Graph Databases

Data has traditionally been represented using tables. When the need came to connect tables, the relational database was born. But the underlying representation was still a table – except there were constraints to ensure the relationships fit.The relational database is great to represent data which has a fixed structure. But as soon as you introduce an ever changing structure which extends infinitely, the relational database looks awkward and hard to explain.

Many sets of data are now showing the characteristics that make it tough to deal with in relational terms alone. In my opinion the biggest drawback of the relational system is the inherent lack of objectivity (as in Object orientation). It becomes very hard to represent real life phenomena easily with relations.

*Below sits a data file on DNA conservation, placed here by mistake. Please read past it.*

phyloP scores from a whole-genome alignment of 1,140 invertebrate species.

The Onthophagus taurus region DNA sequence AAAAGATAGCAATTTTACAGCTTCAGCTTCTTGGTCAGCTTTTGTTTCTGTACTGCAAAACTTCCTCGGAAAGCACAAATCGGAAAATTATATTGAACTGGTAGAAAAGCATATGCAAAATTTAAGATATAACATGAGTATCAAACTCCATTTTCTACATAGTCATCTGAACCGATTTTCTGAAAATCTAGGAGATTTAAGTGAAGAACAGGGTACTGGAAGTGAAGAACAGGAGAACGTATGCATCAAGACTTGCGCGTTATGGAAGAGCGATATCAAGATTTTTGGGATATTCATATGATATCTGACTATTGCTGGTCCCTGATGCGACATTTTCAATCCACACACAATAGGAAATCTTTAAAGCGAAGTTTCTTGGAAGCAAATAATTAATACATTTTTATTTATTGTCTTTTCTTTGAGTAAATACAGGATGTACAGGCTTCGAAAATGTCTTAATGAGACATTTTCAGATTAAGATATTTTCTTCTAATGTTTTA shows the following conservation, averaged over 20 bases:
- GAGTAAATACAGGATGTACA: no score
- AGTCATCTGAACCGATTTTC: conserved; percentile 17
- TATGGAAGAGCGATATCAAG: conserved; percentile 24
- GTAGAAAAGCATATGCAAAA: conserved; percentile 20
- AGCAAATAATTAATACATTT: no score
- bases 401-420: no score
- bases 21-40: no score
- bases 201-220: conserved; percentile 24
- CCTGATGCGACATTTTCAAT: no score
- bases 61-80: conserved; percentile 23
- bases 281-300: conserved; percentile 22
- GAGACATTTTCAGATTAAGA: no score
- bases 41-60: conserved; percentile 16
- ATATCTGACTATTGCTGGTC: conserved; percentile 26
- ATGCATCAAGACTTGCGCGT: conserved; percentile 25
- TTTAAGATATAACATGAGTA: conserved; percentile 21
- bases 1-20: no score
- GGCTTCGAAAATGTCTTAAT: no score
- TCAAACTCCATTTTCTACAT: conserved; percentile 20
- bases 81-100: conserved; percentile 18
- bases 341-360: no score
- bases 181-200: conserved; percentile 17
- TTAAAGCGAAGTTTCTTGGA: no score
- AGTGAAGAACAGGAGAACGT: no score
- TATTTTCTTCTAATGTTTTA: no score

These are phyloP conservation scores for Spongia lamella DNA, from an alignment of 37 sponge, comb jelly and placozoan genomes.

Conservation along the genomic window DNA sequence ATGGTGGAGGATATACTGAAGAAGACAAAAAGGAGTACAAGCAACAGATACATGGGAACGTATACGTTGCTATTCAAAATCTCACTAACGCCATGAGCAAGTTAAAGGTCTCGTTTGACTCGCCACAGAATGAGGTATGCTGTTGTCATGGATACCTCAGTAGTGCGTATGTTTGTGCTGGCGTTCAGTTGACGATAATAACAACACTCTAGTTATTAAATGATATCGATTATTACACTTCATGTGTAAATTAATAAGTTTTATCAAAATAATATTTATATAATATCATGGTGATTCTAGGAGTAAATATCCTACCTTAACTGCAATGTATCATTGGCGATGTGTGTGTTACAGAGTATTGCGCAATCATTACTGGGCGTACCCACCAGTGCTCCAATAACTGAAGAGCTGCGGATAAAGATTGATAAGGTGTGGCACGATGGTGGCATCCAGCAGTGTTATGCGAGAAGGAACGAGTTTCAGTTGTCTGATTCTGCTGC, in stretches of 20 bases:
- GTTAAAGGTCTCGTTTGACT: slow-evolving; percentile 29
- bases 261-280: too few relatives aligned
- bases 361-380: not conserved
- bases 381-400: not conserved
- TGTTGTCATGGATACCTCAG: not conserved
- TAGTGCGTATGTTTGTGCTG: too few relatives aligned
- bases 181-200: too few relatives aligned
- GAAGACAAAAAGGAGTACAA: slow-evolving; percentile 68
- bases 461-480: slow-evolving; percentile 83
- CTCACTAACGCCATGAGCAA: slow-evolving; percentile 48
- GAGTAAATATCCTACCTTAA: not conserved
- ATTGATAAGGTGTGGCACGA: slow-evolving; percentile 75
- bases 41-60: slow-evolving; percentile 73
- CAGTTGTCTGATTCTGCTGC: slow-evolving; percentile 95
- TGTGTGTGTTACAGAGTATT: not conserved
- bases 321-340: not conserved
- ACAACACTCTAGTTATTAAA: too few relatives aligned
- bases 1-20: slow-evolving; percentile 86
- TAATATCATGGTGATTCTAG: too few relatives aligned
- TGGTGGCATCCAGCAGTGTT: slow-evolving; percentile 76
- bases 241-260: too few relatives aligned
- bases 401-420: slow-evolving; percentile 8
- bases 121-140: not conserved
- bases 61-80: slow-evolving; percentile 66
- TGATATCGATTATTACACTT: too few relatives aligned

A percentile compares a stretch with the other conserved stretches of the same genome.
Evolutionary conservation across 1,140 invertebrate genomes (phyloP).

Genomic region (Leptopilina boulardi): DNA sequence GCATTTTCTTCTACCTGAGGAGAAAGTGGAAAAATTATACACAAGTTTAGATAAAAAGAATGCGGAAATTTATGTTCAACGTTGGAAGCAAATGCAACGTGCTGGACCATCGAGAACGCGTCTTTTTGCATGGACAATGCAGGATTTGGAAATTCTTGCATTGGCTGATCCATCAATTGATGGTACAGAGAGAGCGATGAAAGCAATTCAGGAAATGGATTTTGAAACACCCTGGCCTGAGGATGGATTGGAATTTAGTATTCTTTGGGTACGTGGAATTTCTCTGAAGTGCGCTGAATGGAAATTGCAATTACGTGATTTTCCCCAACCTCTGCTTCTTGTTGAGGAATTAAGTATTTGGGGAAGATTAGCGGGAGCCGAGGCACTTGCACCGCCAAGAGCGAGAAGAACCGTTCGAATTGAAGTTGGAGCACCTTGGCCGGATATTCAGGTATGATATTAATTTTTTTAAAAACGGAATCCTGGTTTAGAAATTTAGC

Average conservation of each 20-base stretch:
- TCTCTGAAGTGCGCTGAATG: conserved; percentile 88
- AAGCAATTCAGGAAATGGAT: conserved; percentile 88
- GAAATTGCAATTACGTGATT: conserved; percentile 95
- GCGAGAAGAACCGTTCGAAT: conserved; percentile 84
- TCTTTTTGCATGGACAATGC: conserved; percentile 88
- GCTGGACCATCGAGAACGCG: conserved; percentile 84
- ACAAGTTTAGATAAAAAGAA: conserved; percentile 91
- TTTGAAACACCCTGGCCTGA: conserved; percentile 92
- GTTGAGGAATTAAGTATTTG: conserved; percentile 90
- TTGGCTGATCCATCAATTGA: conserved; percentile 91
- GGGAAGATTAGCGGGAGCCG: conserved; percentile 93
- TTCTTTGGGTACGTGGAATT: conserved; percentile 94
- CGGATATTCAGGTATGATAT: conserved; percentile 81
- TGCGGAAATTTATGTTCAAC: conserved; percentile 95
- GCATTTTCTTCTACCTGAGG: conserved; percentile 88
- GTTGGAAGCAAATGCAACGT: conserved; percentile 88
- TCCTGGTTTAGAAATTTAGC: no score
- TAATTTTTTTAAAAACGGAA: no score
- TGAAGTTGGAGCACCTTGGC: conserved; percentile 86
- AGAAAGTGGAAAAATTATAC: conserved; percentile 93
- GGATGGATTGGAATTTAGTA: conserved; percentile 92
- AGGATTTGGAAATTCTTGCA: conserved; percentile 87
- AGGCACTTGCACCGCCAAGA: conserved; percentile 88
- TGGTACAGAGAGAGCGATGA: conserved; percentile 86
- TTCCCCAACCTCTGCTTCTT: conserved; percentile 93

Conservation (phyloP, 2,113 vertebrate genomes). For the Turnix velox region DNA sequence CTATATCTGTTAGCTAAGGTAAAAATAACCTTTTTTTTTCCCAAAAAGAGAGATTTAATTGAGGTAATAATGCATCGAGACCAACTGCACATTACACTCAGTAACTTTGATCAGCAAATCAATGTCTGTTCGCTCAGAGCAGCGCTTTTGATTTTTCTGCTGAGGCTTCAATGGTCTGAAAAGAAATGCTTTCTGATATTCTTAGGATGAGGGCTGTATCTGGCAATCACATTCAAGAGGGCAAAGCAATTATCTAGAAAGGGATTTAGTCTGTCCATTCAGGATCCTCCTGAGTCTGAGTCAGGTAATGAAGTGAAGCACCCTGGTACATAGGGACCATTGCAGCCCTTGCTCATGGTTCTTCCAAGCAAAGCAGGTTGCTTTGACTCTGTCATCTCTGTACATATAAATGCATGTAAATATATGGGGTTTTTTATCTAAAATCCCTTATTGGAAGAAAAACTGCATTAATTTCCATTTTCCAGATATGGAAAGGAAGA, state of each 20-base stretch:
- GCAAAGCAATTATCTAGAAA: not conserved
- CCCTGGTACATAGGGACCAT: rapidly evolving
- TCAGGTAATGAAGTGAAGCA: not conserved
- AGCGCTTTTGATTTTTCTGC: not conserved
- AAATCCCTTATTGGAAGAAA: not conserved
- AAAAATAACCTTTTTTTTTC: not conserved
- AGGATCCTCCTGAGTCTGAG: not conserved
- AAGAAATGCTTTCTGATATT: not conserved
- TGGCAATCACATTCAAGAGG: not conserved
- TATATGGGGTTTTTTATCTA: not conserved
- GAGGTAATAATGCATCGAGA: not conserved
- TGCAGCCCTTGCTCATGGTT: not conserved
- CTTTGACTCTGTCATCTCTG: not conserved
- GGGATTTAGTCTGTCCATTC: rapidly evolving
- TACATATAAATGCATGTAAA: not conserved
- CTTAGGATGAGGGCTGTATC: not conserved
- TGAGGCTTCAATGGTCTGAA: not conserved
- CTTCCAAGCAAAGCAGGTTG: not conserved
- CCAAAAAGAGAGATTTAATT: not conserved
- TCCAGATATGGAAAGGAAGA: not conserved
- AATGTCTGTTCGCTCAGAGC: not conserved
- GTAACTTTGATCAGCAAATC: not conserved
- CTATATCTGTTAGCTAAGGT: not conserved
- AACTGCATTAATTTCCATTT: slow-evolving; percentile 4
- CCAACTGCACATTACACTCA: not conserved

One such situation is the Social Network. Each node is an entity with various characteristics and these characteristics are dynamic and ever increasing. Also, each entity is related to more and more other entities every day. The types of relationships are different each time. You might have friends, family, boss, teacher, acquaintance, girlfriend etc. And this list can keep stretching on till you kick the bucket. Each turn of events gives you a new type of relationship – married to, father of and so on…

To describe that kind of a system easily and make traversing through this insane web of people easy – we can use graph databases. Cool thing which I didn’t think existed to such a great extent till recently.

The nice things I found:

Neo4j (http://neo4j.org/)
An Open Source NoSQL Graph Database

Gremlin (http://github.com/tinkerpop/gremlin):
A graph based programming language.

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